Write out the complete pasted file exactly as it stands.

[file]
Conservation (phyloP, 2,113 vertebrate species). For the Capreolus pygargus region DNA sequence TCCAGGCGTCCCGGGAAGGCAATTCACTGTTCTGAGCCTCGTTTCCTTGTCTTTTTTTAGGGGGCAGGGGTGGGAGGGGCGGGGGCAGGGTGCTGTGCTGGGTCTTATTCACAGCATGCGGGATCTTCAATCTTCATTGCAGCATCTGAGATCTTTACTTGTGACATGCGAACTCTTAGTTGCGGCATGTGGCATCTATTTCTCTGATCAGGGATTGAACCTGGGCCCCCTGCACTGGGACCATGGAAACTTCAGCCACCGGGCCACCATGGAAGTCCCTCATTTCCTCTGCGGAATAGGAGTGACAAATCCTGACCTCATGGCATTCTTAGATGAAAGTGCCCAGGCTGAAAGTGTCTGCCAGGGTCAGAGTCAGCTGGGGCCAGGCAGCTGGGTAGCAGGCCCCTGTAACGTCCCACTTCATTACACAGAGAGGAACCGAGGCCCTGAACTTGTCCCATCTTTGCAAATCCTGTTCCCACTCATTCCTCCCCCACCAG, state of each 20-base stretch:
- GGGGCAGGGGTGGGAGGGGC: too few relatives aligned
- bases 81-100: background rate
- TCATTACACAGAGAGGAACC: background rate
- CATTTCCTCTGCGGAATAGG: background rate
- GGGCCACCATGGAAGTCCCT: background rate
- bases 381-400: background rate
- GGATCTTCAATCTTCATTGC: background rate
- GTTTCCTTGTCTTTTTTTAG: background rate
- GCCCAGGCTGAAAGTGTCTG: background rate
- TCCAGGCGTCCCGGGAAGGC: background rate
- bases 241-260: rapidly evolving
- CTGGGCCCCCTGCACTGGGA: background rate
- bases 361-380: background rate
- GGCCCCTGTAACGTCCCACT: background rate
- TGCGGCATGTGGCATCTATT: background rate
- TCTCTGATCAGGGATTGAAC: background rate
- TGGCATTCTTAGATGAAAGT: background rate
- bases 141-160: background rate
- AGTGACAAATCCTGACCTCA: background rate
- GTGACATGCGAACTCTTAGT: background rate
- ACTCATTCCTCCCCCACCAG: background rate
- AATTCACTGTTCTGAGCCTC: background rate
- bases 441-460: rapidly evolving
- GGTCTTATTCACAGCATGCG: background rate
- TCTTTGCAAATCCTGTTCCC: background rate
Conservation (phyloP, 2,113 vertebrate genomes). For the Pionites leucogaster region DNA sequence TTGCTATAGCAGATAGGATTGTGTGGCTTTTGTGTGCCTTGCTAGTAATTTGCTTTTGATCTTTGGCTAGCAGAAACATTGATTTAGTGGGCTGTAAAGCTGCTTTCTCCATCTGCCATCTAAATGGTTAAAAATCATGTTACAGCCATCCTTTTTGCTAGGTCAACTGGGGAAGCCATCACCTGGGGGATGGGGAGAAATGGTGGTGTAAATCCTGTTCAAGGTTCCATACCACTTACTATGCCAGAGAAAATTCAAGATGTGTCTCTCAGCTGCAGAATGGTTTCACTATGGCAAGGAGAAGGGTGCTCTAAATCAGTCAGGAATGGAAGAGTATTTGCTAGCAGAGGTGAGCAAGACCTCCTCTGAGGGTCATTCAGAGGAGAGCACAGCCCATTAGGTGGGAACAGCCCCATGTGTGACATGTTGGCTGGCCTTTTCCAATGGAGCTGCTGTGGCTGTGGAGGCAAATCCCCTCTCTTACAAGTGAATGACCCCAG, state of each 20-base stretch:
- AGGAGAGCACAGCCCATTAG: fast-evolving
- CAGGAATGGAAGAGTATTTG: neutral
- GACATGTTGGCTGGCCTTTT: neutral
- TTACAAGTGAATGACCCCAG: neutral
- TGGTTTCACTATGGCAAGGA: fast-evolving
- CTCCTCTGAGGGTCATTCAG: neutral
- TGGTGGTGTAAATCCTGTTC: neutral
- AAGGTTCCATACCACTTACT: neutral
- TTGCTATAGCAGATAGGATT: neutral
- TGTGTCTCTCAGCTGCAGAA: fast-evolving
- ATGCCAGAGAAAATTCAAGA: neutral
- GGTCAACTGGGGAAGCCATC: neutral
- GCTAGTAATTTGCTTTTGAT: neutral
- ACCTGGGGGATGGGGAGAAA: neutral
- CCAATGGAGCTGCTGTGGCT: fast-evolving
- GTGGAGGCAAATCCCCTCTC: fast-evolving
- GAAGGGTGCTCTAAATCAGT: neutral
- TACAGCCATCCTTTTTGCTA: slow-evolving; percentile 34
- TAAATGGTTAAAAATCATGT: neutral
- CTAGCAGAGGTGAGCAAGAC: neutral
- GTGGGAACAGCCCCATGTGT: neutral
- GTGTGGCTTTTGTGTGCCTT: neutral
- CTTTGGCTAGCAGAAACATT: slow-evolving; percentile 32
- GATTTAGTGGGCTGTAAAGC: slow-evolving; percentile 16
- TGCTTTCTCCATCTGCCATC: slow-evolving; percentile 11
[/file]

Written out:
Conservation (phyloP, 2,113 vertebrate species). For the Capreolus pygargus region DNA sequence TCCAGGCGTCCCGGGAAGGCAATTCACTGTTCTGAGCCTCGTTTCCTTGTCTTTTTTTAGGGGGCAGGGGTGGGAGGGGCGGGGGCAGGGTGCTGTGCTGGGTCTTATTCACAGCATGCGGGATCTTCAATCTTCATTGCAGCATCTGAGATCTTTACTTGTGACATGCGAACTCTTAGTTGCGGCATGTGGCATCTATTTCTCTGATCAGGGATTGAACCTGGGCCCCCTGCACTGGGACCATGGAAACTTCAGCCACCGGGCCACCATGGAAGTCCCTCATTTCCTCTGCGGAATAGGAGTGACAAATCCTGACCTCATGGCATTCTTAGATGAAAGTGCCCAGGCTGAAAGTGTCTGCCAGGGTCAGAGTCAGCTGGGGCCAGGCAGCTGGGTAGCAGGCCCCTGTAACGTCCCACTTCATTACACAGAGAGGAACCGAGGCCCTGAACTTGTCCCATCTTTGCAAATCCTGTTCCCACTCATTCCTCCCCCACCAG, state of each 20-base stretch:
- GGGGCAGGGGTGGGAGGGGC: too few relatives aligned
- bases 81-100: background rate
- TCATTACACAGAGAGGAACC: background rate
- CATTTCCTCTGCGGAATAGG: background rate
- GGGCCACCATGGAAGTCCCT: background rate
- bases 381-400: background rate
- GGATCTTCAATCTTCATTGC: background rate
- GTTTCCTTGTCTTTTTTTAG: background rate
- GCCCAGGCTGAAAGTGTCTG: background rate
- TCCAGGCGTCCCGGGAAGGC: background rate
- bases 241-260: rapidly evolving
- CTGGGCCCCCTGCACTGGGA: background rate
- bases 361-380: background rate
- GGCCCCTGTAACGTCCCACT: background rate
- TGCGGCATGTGGCATCTATT: background rate
- TCTCTGATCAGGGATTGAAC: background rate
- TGGCATTCTTAGATGAAAGT: background rate
- bases 141-160: background rate
- AGTGACAAATCCTGACCTCA: background rate
- GTGACATGCGAACTCTTAGT: background rate
- ACTCATTCCTCCCCCACCAG: background rate
- AATTCACTGTTCTGAGCCTC: background rate
- bases 441-460: rapidly evolving
- GGTCTTATTCACAGCATGCG: background rate
- TCTTTGCAAATCCTGTTCCC: background rate
Conservation (phyloP, 2,113 vertebrate genomes). For the Pionites leucogaster region DNA sequence TTGCTATAGCAGATAGGATTGTGTGGCTTTTGTGTGCCTTGCTAGTAATTTGCTTTTGATCTTTGGCTAGCAGAAACATTGATTTAGTGGGCTGTAAAGCTGCTTTCTCCATCTGCCATCTAAATGGTTAAAAATCATGTTACAGCCATCCTTTTTGCTAGGTCAACTGGGGAAGCCATCACCTGGGGGATGGGGAGAAATGGTGGTGTAAATCCTGTTCAAGGTTCCATACCACTTACTATGCCAGAGAAAATTCAAGATGTGTCTCTCAGCTGCAGAATGGTTTCACTATGGCAAGGAGAAGGGTGCTCTAAATCAGTCAGGAATGGAAGAGTATTTGCTAGCAGAGGTGAGCAAGACCTCCTCTGAGGGTCATTCAGAGGAGAGCACAGCCCATTAGGTGGGAACAGCCCCATGTGTGACATGTTGGCTGGCCTTTTCCAATGGAGCTGCTGTGGCTGTGGAGGCAAATCCCCTCTCTTACAAGTGAATGACCCCAG, state of each 20-base stretch:
- AGGAGAGCACAGCCCATTAG: fast-evolving
- CAGGAATGGAAGAGTATTTG: neutral
- GACATGTTGGCTGGCCTTTT: neutral
- TTACAAGTGAATGACCCCAG: neutral
- TGGTTTCACTATGGCAAGGA: fast-evolving
- CTCCTCTGAGGGTCATTCAG: neutral
- TGGTGGTGTAAATCCTGTTC: neutral
- AAGGTTCCATACCACTTACT: neutral
- TTGCTATAGCAGATAGGATT: neutral
- TGTGTCTCTCAGCTGCAGAA: fast-evolving
- ATGCCAGAGAAAATTCAAGA: neutral
- GGTCAACTGGGGAAGCCATC: neutral
- GCTAGTAATTTGCTTTTGAT: neutral
- ACCTGGGGGATGGGGAGAAA: neutral
- CCAATGGAGCTGCTGTGGCT: fast-evolving
- GTGGAGGCAAATCCCCTCTC: fast-evolving
- GAAGGGTGCTCTAAATCAGT: neutral
- TACAGCCATCCTTTTTGCTA: slow-evolving; percentile 34
- TAAATGGTTAAAAATCATGT: neutral
- CTAGCAGAGGTGAGCAAGAC: neutral
- GTGGGAACAGCCCCATGTGT: neutral
- GTGTGGCTTTTGTGTGCCTT: neutral
- CTTTGGCTAGCAGAAACATT: slow-evolving; percentile 32
- GATTTAGTGGGCTGTAAAGC: slow-evolving; percentile 16
- TGCTTTCTCCATCTGCCATC: slow-evolving; percentile 11